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    I need a bit of help fully understanding this question.

    7. (a) Express 4 sin x + 3 cos x in the form R sin (x + alpha) where R > 0
    and 0 < alpha < pi/2 (4)

    (b) State the minimum value of 4 sin x + 3 cos x and the smallest positive
    value of x for which this minimum value occurs. (3)


    Part a I'm fine with. But on part b, I knew it was -5 since R from the previous question was 5 and I've just followed the pattern from previous exam papers. But I don't actually understand where it comes from.

    This is the answer from the mark scheme:

    minimum = -5 (B1)
    occurs when x + 0.6435 = 3Pi/2, x = 4.07 (3sf)
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    The reason is because when you write R\sin (x+\alpha) what you're doing is scaling and shifting the graph of y=\sin x. As you can tell from the graph, the maximum value \sin x can take is 1, and the minimum is -1, so when you scale it by R, the maximum and minimum values become \pm R.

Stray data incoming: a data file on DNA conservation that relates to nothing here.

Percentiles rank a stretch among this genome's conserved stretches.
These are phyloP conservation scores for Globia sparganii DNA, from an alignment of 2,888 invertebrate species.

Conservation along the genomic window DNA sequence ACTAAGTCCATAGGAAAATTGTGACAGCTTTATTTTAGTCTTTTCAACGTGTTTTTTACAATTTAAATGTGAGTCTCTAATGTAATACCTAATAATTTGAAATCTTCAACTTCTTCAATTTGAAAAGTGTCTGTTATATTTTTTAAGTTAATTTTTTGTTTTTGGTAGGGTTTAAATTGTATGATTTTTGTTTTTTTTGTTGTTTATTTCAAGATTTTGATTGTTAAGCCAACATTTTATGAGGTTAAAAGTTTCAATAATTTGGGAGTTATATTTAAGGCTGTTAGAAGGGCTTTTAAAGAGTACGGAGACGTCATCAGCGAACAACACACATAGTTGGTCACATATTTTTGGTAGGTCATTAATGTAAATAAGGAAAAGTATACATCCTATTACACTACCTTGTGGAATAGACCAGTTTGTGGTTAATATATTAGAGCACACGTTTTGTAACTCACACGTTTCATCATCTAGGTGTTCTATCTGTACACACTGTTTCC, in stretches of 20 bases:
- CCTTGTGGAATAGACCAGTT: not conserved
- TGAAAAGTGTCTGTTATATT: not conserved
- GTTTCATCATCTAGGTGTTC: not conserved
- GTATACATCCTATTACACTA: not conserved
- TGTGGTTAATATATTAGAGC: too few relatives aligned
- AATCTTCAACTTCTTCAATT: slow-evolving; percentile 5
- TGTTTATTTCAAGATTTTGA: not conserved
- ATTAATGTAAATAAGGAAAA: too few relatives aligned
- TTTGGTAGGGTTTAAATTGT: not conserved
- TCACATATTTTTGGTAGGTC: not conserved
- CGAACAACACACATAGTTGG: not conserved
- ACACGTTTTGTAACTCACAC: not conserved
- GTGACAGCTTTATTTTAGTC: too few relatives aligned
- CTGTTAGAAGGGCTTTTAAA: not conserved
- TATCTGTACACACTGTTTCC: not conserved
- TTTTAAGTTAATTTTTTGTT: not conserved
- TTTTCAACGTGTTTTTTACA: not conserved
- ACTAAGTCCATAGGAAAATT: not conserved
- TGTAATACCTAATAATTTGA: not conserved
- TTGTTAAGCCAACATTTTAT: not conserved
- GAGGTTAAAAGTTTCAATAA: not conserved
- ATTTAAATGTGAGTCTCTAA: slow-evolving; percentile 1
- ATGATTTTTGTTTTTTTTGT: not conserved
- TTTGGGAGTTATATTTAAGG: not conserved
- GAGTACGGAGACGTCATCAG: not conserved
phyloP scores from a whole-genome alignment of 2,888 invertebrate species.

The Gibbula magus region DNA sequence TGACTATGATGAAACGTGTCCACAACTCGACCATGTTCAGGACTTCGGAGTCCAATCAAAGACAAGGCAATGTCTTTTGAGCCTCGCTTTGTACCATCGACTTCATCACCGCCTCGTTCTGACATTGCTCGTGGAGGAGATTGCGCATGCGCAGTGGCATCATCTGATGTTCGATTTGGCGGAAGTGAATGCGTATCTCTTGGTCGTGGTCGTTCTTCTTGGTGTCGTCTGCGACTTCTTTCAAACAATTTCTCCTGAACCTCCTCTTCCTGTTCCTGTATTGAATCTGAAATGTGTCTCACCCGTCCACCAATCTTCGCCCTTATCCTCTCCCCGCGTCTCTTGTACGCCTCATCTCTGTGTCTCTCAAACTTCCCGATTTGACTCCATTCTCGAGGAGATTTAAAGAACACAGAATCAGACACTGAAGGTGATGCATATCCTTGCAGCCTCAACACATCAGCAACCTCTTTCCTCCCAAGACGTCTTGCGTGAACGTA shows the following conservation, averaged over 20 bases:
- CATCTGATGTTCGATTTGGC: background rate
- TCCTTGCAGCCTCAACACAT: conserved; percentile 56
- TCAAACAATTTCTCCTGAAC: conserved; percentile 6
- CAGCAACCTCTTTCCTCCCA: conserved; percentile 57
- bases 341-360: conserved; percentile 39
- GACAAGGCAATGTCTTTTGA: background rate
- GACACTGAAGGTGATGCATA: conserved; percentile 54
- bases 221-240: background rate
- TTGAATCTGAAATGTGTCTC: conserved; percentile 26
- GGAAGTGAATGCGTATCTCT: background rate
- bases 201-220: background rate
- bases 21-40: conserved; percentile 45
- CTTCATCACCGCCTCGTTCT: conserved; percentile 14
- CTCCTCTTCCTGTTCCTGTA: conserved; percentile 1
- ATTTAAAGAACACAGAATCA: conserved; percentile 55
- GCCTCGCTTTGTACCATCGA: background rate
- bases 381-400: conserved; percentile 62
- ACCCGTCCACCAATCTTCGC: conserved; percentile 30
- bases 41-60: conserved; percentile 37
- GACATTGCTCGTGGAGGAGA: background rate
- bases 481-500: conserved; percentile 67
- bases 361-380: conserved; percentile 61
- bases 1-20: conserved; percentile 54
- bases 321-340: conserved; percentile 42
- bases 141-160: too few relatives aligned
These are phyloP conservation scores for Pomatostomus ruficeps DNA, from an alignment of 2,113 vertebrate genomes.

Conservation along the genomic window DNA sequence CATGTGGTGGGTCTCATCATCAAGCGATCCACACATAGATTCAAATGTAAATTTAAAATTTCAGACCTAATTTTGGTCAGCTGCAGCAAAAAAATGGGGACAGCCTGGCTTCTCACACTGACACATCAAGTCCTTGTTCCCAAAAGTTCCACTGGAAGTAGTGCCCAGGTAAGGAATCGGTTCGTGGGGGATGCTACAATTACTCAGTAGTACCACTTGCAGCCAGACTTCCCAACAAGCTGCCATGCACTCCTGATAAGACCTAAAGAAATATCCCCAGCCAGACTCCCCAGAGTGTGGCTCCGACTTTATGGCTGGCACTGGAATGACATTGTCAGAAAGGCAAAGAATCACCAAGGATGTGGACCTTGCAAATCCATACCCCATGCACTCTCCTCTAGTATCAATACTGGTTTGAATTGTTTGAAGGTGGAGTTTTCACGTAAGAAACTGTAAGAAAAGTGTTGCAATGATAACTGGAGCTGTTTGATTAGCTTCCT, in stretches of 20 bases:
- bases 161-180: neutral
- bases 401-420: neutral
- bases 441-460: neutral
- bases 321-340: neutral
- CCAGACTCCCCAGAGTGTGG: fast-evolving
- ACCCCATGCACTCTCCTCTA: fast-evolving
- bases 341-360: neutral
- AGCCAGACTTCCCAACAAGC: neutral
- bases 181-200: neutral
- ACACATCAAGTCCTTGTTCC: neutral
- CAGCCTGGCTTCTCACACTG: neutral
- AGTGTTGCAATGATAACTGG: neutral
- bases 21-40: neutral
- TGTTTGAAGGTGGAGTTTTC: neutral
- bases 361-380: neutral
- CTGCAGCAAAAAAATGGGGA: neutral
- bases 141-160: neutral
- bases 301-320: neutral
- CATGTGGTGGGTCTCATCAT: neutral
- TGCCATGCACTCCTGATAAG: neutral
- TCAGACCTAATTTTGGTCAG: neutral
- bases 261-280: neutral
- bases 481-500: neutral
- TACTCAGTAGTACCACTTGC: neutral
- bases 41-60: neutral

I can't work out the specifics of where you've gone wrong because your symbols seem to have come out weird, but anyway, when working out the smallest positive value, it's a good idea to make the substitution \theta = x + \alpha. Then you need to remember rules like \cos \theta = \cos (-\theta) and \sin \theta = \sin (\frac{\pi}{2}-\theta) and so on. Because you're shifting the graph, it might be that one of these gives you a smaller positive value of x despite the value of \theta being negative.
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    (Original post by nuodai)
    The reason is because when you write R\sin (x+\alpha) what you're doing is scaling and shifting the graph of y=\sin x. As you can tell from the graph, the maximum value \sin x can take is 1, and the minimum is -1, so when you scale it by R, the maximum and minimum values become \pm R.

    I can't work out the specifics of where you've gone wrong because your symbols seem to have come out weird, but anyway, when working out the smallest positive value, it's a good idea to make the substitution \theta = x + \alpha. Then you need to remember rules like \cos \theta = \cos (-\theta) and \sin \theta = \sin (\frac{\pi}{2}-\theta) and so on. Because you're shifting the graph, it might be that one of these gives you a smaller positive value of x despite the value of \theta being negative.

    Thank you for the help it made complete sense.
 
 
 
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